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Hon. John B. Simmons, whose writings were valuable contributions to legal literature and whose career as a member of the bar has reflected credit and honor upon the profession, has engaged in practice in Racine since 1898, being now senior partner in the firm of Simmons & Walker. He was born in McHenry County, Illinois, October 26, 1S51, a son of James and Catherine (McCotter) Simmons, both of whom were natives of Vermont. Upon removing to the middle west in 1842 James Simmons resided for a time at Lake Geneva, Wisconsin, but afterward took up his abode in McHenry County. Illinois, where he lived for a few years. He then returned to Lake Geneva, where he remained until his death, continuing an active and prominent member of the bar at that place. His father, John Simmons, was also a lawyer, practicing in Middlebury, Vermont, and was of English descent. The family was established in Connecticut in early colonial days and representatives of the name have since been residents of New England. John Simmons, the grandfather, was a member of the first class that was graduated from Brown University at Providence, Rhode Island, and subsequently he removed to Vermont. Both the Simmons and McCotter families were represented in the American army in the war for independence.
Although born in Illinois, John B. Simmons was largely reared in Wisconsin and obtained his public school education at Elkhorn. Following his graduation from the high school at that place he took up the study of law in the office of his father at Lake Geneva and was admitted to practice before the circuit court at Elkhorn in 1873. He was then associated with his father in the active work of the profession until 1896, when he formed a partnership with Franklin J. Tyrrel, of Lake Geneva, that association being maintained until 1898, when Mr. Simmons removed to Racine. Here he entered into partnership with H. A. Cooper and Peter B. Nelson under the firm style of Cooper, Simmons & Nelson, and when Mr. Cooper retired the firm continued as Simmons & Nelson until the junior partner was succeeded by M. E. Walker in 1907. They are legal representatives of several manufacturing and financial corporations. For eighteen years Mr. Simmons has occupied a conspicuous and enviable position at the Racine bar. He continues in the general practice of law, in which field he has now been active for forty-three years. Not only has he won success in the work of the courts but has also gained distinction through his contributions to legal literature. He is the author of a work of three volumes, Simmons’ Wisconsin Digest, which is accepted as authority throughout the state. This work in its general plan followed the lines of a previous work issued by his father, who was long known to the profession as the author of the first Wisconsin Digest that proved of practical value. John B. Simmons exercised all the care and judgment of his legal mind in the preparation of the three volumes, which are now regarded as probably the most indispensable standard reference books on state decisions to be found in Wisconsin.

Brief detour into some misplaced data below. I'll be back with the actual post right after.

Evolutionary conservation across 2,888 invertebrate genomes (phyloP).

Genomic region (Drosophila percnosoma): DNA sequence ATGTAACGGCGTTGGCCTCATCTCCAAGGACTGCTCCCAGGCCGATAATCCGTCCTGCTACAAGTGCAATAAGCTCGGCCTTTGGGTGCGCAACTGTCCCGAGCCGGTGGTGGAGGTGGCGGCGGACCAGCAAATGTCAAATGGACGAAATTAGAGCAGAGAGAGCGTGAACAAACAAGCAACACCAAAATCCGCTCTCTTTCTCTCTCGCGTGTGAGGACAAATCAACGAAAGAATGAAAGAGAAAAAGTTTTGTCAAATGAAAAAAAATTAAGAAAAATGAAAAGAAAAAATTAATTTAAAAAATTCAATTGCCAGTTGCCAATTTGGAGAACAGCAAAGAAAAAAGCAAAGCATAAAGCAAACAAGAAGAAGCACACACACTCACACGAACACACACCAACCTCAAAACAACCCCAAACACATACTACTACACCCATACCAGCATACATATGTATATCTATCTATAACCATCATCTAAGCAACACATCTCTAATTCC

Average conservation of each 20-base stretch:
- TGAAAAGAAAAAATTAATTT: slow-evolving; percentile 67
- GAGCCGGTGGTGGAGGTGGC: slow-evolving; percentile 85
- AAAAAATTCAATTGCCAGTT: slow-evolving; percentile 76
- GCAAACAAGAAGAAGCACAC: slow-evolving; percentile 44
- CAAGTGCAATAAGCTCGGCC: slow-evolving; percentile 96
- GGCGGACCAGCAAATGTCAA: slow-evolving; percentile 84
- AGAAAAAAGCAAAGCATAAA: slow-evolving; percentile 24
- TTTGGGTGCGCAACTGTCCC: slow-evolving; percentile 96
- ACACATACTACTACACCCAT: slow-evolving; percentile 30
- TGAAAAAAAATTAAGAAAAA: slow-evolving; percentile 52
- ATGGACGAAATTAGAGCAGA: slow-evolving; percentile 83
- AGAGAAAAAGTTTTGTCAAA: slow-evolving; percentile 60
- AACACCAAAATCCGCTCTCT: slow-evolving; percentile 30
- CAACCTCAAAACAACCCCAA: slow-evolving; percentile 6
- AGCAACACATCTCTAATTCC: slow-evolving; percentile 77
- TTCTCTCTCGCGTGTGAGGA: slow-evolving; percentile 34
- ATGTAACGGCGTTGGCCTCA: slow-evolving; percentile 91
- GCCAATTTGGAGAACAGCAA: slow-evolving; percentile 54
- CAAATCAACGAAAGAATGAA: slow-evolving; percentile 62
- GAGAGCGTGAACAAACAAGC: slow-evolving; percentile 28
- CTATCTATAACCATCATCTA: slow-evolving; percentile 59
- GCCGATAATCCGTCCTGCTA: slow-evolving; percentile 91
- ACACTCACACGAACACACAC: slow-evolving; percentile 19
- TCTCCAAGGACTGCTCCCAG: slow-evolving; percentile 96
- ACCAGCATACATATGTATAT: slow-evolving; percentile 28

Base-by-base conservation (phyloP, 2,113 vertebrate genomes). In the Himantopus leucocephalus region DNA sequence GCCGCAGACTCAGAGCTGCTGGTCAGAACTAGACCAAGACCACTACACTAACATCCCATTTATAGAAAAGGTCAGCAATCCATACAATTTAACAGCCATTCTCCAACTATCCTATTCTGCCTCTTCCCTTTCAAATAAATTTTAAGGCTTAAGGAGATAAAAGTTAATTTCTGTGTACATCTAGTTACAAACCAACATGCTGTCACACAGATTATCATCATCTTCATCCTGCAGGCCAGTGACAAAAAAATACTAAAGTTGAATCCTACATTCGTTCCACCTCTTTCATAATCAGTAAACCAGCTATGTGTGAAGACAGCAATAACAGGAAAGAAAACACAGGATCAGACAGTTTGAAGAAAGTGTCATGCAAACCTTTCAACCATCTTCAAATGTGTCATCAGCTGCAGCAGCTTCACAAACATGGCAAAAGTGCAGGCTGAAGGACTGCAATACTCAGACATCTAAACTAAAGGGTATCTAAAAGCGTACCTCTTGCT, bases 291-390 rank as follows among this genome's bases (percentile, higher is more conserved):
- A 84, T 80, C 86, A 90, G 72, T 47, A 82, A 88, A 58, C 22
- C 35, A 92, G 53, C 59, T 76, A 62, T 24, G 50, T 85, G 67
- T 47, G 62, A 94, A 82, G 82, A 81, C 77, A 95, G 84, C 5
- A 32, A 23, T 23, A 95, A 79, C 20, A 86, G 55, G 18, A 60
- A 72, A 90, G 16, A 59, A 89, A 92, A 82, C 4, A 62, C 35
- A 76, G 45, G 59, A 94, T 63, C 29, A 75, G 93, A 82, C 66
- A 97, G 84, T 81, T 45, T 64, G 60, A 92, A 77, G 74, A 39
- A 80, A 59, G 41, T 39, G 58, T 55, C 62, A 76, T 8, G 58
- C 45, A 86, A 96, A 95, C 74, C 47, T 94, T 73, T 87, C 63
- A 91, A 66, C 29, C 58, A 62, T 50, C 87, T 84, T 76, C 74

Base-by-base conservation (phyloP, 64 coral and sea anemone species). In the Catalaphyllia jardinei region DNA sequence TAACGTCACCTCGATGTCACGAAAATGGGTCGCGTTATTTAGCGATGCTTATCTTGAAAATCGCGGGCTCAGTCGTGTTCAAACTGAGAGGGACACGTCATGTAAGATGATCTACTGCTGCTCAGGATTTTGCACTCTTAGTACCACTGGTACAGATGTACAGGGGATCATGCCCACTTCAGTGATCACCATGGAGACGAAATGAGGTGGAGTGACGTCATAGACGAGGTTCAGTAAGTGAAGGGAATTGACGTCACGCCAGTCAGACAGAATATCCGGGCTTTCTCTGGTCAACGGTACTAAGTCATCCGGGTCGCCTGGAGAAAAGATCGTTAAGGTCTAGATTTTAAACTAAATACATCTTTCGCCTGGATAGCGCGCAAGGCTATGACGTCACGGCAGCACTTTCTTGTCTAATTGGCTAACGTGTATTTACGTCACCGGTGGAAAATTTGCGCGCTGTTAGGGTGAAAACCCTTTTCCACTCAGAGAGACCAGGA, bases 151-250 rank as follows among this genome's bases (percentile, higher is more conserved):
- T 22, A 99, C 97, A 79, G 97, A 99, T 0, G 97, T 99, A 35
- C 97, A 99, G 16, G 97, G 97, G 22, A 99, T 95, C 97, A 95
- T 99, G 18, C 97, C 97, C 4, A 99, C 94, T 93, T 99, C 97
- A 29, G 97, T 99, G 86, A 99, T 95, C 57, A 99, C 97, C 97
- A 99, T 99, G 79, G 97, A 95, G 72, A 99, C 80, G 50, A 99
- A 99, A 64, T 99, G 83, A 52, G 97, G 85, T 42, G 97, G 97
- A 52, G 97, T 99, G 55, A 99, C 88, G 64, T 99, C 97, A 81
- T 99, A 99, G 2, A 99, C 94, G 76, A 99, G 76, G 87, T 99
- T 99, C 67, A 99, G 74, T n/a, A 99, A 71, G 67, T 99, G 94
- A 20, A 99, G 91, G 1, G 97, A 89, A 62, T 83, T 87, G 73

In 1876 was celebrated the marriage of Mr. Simmons and Miss Sarah B. Sturges, a daughter of George W. Sturges, a valued resident of Lake Geneva. Two children have been born of this marriage: John E., a naval architect now residing in Chicago, who was the designer and builder of Disturber IV for James A. Pugh, of Chicago. this proving to be the fastest boat in its class in the world; and Katharine, who is a graduate of the Racine high school and of the University of Chicago and is now the wife of Ralph W. Bailey, of Waupaca, Wisconsin. The son is a graduate of Beloit College and of the Massachusetts Institute of Technology at Boston. The wife and mother passed away in 1914.
Mr. Simmons resides at No. 1013 Lake Avenue, where he has an attractive home. He attends the Presbyterian Church and gives his political allegiance to the Republican Party. While in Lake Geneva he filled the office of mayor and he ever maintains a progressive attitude in public affairs, supporting all plans and measures which promise to be of value in upholding civic standards. He is a member of the Public Library board and a trustee of “Sunny Rest,” a tuberculosis sanatorium, is generous in his support of philanthropic and benevolent projects and his influence along many lines has been a potent force for good.